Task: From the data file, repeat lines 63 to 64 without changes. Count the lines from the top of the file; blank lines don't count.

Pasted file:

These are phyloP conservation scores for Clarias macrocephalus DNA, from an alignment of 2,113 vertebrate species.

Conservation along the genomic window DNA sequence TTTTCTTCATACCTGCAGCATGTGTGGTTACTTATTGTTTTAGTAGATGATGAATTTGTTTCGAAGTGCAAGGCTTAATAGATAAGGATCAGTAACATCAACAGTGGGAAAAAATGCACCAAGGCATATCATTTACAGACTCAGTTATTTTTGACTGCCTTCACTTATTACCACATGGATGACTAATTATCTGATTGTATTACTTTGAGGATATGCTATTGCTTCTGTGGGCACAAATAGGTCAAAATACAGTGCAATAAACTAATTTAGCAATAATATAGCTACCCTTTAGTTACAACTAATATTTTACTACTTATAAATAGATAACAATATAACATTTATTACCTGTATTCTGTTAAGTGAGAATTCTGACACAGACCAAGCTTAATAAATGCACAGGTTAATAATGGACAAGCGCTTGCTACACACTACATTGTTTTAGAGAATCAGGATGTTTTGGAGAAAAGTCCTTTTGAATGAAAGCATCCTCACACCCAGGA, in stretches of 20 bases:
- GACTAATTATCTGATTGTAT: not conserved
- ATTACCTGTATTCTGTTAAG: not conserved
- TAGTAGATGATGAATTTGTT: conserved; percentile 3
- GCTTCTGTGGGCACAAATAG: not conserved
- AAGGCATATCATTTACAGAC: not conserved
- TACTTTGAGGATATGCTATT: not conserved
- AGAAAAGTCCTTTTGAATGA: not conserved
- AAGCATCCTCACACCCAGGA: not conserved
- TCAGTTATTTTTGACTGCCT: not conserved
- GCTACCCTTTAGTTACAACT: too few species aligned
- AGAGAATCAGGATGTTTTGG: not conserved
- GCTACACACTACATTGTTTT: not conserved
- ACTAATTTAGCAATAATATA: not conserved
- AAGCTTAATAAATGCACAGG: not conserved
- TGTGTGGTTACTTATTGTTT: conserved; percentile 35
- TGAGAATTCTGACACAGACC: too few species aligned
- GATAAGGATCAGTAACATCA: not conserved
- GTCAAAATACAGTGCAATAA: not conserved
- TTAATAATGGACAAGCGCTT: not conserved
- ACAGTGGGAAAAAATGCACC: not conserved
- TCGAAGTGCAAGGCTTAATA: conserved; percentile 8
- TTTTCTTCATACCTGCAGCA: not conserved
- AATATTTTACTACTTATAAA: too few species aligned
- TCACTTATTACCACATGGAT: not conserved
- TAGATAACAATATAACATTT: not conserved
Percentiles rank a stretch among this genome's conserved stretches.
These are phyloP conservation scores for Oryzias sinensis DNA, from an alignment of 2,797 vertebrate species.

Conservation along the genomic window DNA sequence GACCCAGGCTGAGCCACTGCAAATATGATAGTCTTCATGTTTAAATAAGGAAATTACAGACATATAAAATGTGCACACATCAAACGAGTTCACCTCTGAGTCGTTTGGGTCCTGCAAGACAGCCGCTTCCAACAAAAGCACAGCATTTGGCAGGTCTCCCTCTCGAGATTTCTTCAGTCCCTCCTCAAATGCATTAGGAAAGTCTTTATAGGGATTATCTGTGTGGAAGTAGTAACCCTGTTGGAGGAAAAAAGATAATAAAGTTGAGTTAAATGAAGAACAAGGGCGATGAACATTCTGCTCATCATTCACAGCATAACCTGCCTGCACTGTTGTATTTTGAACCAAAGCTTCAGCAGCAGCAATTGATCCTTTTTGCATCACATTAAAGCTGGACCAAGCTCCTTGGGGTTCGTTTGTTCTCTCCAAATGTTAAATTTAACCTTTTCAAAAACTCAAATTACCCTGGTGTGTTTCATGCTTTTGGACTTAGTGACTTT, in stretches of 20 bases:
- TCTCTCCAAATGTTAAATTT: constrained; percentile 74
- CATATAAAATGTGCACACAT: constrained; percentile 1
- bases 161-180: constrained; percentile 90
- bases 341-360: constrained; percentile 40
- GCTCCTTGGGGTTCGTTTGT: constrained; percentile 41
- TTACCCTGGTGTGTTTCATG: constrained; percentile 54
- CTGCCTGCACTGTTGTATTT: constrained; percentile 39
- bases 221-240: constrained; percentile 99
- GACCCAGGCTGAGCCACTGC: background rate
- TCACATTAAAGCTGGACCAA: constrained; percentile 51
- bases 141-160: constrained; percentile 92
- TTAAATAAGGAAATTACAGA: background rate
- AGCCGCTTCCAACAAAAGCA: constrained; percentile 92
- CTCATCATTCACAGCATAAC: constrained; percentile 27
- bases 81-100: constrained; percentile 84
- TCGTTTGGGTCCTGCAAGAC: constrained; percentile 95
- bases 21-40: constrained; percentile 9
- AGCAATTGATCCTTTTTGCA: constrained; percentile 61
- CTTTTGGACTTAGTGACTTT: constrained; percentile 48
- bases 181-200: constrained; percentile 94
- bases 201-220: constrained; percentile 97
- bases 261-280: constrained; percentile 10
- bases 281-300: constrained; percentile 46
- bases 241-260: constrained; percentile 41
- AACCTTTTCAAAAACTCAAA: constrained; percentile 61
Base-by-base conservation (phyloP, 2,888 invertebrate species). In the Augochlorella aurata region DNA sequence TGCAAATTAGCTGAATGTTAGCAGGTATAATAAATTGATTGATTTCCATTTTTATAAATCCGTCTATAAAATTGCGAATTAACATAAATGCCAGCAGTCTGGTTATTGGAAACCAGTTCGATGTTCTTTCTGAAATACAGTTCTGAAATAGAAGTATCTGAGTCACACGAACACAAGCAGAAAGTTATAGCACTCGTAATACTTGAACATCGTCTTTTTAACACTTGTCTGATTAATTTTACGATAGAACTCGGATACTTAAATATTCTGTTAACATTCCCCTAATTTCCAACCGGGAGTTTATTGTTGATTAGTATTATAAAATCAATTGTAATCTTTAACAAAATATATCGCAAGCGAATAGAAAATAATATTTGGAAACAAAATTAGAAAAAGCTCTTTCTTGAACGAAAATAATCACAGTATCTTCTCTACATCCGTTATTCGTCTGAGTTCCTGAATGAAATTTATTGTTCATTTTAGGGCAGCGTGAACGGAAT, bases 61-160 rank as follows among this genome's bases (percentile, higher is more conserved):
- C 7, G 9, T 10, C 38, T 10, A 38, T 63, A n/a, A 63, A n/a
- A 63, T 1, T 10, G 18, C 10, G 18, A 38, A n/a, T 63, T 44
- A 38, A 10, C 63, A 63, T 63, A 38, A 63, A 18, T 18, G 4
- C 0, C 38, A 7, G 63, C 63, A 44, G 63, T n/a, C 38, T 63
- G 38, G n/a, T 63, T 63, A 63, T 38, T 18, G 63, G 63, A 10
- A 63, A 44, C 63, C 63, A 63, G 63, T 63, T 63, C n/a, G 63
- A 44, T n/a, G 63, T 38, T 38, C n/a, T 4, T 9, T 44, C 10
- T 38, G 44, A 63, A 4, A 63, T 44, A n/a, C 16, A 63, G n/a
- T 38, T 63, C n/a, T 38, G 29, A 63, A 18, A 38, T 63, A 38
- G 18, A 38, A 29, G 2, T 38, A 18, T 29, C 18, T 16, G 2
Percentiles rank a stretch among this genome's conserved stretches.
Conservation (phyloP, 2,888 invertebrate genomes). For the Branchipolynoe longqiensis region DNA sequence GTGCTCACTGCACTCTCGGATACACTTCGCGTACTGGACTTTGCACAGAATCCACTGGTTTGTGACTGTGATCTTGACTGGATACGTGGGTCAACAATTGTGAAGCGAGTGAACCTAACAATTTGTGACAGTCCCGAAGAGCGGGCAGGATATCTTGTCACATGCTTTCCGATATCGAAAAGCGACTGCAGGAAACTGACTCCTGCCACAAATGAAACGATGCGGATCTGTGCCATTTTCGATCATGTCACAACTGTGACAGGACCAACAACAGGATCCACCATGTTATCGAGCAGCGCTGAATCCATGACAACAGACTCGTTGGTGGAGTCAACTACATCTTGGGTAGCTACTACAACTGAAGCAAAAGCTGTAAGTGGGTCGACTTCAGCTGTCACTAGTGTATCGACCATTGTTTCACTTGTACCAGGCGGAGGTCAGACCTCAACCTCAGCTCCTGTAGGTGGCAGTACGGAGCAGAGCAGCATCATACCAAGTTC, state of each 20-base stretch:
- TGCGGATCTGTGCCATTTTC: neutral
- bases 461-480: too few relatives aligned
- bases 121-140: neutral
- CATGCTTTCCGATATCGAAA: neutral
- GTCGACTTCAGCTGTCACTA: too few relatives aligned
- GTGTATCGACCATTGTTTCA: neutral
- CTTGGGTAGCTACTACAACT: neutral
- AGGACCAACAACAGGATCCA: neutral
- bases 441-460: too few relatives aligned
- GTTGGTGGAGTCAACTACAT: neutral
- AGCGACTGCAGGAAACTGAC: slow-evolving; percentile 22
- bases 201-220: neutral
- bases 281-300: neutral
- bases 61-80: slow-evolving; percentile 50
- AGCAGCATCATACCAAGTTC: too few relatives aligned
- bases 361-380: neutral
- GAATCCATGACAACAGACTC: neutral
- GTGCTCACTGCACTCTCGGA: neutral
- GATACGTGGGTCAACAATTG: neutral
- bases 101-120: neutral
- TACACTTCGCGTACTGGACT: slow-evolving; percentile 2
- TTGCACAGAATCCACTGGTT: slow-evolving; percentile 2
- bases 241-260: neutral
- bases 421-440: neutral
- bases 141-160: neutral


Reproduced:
- A 44, T n/a, G 63, T 38, T 38, C n/a, T 4, T 9, T 44, C 10
- T 38, G 44, A 63, A 4, A 63, T 44, A n/a, C 16, A 63, G n/a